The individuals that have gotten my attention are able to instantly demonstrate that they know my company, understand how they fit into the larger sustainability industry, and are familiar enough with me to avoid my hot button issues. (For example, on the “about Jennifer” page of my website, I clearly state that I hate when people use the term “passion” when talking about sustainability.)
DO YOUR HOMEWORK BEFORE YOU APPLY. I know this is a no-brainer, but I’m pretty sure that every job-hunting advice column continues to include this recommendation because people just don’t get it. You need to be able to demonstrate, at a minimum, the following things:
- You understand the organization’s approach to sustainability (treehugger vs. techie geek, antagonistic advocate vs. industry partner, “right thing to do” vs. “drives innovation”, environmental sustainability vs. triple bottom line, etc.)
- You have skills that meet their needs (e.g. don’t spout off about your experience in renewable energy when talking to a sustainable forestry outfit unless you have a stellar reason for doing so, but don’t make the opposite mistake of leaving your skill set vague.)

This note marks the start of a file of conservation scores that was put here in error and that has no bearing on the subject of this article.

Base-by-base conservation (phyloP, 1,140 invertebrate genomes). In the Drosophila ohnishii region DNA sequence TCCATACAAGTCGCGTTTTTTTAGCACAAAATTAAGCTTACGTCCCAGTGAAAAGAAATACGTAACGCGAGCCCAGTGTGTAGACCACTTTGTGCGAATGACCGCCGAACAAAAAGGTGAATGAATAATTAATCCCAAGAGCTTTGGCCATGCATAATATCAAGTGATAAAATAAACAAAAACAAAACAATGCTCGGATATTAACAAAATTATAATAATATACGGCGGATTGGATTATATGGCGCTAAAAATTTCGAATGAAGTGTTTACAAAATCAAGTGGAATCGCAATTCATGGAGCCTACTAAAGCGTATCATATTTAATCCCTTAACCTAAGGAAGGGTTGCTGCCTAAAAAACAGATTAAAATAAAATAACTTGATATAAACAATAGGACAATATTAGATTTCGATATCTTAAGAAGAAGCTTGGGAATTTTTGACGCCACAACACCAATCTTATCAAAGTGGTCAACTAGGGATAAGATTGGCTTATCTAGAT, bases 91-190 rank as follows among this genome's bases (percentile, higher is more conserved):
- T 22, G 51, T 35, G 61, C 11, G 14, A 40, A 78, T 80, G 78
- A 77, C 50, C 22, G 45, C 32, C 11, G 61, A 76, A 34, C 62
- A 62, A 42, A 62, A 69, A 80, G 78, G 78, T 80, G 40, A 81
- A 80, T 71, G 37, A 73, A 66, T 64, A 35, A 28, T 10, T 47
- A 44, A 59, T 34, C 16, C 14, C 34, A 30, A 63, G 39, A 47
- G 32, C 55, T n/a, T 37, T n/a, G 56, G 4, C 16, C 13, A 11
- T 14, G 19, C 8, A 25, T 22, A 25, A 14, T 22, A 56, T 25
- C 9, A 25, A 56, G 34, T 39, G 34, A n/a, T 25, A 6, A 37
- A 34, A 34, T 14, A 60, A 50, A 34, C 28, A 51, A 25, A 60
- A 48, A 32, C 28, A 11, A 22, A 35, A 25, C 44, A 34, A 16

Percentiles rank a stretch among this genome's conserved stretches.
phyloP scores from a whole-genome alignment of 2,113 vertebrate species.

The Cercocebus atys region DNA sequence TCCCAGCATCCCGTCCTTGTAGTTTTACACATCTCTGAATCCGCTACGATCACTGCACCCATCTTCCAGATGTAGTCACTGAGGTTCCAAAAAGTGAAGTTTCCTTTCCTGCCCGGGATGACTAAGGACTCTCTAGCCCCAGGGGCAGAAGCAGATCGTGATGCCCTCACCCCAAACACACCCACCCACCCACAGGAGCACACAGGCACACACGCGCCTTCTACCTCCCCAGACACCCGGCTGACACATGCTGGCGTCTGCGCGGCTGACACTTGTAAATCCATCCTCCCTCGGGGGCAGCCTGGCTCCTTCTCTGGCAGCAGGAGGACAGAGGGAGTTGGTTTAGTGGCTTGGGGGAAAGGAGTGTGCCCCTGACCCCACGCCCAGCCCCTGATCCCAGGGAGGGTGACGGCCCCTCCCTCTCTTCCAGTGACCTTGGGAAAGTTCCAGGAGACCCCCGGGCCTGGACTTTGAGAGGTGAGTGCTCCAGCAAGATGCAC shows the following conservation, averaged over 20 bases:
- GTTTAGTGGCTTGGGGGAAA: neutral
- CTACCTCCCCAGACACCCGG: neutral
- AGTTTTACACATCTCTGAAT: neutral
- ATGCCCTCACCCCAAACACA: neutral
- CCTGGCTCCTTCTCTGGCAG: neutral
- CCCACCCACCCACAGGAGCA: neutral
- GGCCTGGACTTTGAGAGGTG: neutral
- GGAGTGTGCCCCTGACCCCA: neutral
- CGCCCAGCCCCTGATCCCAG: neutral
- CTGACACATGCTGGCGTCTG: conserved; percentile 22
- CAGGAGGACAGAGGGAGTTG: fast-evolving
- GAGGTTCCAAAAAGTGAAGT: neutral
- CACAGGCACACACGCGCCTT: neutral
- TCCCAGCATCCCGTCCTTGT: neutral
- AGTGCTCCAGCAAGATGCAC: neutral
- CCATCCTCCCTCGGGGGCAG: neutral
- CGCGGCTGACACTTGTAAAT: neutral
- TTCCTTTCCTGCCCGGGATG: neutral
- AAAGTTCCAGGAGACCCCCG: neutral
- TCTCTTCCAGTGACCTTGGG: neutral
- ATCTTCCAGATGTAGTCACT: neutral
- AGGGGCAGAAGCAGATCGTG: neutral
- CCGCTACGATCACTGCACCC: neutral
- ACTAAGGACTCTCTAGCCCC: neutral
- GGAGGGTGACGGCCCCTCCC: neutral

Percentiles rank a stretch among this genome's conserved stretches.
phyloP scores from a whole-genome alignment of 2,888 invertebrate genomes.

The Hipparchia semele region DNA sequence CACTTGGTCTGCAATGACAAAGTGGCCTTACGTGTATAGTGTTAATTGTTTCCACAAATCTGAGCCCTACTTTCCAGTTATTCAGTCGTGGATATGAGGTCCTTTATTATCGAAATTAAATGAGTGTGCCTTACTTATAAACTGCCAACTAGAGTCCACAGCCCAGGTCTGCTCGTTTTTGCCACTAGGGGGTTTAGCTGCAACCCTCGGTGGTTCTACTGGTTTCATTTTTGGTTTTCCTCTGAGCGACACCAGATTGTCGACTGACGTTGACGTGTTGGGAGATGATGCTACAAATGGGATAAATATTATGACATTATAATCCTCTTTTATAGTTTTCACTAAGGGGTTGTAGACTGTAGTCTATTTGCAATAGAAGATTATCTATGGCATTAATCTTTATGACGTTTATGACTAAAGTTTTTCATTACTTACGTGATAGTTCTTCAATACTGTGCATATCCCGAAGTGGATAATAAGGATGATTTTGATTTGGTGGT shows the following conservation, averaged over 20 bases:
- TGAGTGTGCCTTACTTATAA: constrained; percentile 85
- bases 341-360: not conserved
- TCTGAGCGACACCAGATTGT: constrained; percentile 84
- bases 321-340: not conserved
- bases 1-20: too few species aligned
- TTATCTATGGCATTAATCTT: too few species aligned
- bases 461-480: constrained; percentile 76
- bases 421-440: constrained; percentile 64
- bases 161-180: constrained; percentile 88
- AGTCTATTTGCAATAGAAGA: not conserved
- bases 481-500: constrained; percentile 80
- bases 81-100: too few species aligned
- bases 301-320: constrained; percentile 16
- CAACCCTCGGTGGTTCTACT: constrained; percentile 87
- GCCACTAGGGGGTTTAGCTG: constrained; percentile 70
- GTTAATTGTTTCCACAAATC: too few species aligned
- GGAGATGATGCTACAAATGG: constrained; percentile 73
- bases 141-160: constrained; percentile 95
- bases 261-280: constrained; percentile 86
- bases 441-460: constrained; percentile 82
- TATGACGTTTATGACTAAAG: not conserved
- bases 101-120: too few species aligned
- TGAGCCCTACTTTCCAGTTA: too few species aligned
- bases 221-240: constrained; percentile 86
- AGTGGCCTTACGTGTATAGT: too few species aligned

- You fit in their organizational culture (you love that it’s a small company, or you thrive in teams, or you love the challenge of working with big, bad companies facing a swatch of sustainability issues)
If you can’t answer those questions, then you haven’t done enough homework. If this information isn’t readily available, you’re going to have to do some digging. Check out their executives LinkedIn profiles, stalk their Facebook page, follow their Twitter stream (be a dear and RT once in a while—it flatters the ego and shows that you can contribute to spreading the word). Exhaust your network until you find someone who can tell you about what it’s really like to work there, what kind of projects have been keeping people busy, and what the internal atmosphere is like.